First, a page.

Exactly how Cinco de Mayo turned into the signature celebration of the United States’ 52 million Hispanics is a bit of a mystery—especially since it is hardly celebrated in Mexico outside of the State of Puebla. Cinco de Mayo has no association with Mexican independence. It commemorates a battle on May 5, 1862, in which the Mexican army vanquished the well-equipped French forces of Napoleon III.
No one knows exactly why Hispanics in California began celebrating Cinco de Mayo at the end of the 1860s.
It was a good excuse for a party?
What we do know is that in the 1970s cultural organizers in San Francisco selected Cinco de Mayo from among a slate of holidays as the best pan-national Latino celebration in the U.S. It was a savvy choice. Most Mexicans had never heard of the holiday, so it didn’t carry the risk of pitting different Hispanic nationalities against one another.
I had never heard of cinco de mayo until quite recently, either. Neither had several friends and acquaintances from Latin America, who found out about it once they moved to the USA.
What does The Most Interesting Man in the World have to say about this?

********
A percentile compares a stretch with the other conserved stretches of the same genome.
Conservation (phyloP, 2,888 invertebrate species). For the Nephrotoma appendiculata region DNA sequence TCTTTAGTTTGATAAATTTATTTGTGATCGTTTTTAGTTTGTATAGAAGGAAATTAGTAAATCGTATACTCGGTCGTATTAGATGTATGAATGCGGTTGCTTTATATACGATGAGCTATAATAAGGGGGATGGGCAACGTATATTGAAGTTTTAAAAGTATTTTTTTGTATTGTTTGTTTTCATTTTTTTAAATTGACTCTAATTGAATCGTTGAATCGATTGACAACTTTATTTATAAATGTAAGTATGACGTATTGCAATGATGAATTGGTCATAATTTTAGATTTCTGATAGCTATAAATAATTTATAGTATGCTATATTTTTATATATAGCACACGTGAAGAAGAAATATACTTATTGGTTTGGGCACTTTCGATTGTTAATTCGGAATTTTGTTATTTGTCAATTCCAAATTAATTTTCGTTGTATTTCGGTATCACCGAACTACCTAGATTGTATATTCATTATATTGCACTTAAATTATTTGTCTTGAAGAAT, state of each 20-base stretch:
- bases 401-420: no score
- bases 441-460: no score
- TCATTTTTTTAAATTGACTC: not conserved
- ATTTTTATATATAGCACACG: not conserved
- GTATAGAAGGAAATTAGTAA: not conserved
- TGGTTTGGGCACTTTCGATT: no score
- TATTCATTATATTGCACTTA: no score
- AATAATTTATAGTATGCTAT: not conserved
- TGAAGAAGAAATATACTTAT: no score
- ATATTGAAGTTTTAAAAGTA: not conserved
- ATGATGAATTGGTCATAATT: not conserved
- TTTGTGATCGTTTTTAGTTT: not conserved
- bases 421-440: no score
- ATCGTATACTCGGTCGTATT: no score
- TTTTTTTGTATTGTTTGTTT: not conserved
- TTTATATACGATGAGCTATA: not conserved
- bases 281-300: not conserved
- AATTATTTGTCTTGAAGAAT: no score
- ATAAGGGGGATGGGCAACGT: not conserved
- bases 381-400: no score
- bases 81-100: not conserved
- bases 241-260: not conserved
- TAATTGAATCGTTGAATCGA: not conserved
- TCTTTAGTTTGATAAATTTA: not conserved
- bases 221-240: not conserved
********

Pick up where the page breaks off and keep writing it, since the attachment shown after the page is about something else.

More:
Buy the book, drink the beer. Skol!
The article’s author left a comment! Thank you!
[post updated with info on TMIMitW]
The big news of the week was yesterday’s Peruvian election of Ollanta Humala as their next president:
Financial markets, which have been riding a roller coaster during the long campaign, are sure to take a win by Mr. Humala badly, analysts said. Investors viewed Ms. Fujimori as the candidate who would maintain the policies of openness toward foreign investment and trade, which helped Peru grow by 9% last year. Mr. Humala, who has made sharply contradictory statements on economic policy, would face pressure to immediately send signals to the market by revealing who would serve in key positions, such as Prime Minister and Economy Minister.
Video: Michelle Bachelet on UN Women
Colombia kills FARC commander